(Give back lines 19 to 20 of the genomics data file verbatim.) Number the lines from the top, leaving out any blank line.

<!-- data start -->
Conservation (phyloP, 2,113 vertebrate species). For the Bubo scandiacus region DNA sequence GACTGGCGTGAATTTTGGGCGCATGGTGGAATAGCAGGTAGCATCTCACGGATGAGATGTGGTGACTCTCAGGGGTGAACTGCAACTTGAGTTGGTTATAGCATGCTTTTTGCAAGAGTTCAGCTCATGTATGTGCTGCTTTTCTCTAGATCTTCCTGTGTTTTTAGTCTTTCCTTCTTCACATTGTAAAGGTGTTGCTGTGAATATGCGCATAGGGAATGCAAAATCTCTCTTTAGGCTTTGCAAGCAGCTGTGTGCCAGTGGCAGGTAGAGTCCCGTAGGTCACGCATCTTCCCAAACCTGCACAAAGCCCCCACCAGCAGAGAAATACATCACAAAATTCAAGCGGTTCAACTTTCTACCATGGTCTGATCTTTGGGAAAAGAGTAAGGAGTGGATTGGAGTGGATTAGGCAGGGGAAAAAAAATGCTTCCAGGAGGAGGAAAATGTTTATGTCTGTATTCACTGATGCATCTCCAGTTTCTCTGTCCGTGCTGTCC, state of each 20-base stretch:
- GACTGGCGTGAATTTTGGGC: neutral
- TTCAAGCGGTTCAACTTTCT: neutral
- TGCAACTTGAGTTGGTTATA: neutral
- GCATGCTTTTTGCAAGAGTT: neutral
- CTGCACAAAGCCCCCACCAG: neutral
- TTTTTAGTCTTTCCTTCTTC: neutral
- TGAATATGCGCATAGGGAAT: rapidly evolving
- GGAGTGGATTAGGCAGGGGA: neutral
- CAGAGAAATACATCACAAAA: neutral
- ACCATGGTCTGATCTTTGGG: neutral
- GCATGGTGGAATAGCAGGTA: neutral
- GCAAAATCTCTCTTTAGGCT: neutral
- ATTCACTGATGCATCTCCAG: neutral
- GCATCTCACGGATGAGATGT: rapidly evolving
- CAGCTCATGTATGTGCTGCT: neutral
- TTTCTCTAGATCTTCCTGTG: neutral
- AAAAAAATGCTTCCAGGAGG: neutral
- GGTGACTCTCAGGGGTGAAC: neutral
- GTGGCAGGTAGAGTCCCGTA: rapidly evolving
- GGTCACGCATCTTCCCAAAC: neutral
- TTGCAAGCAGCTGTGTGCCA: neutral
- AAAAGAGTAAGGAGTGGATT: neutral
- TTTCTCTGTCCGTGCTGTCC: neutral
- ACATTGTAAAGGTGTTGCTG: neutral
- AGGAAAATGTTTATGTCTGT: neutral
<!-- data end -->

- GGTGACTCTCAGGGGTGAAC: neutral
- GTGGCAGGTAGAGTCCCGTA: rapidly evolving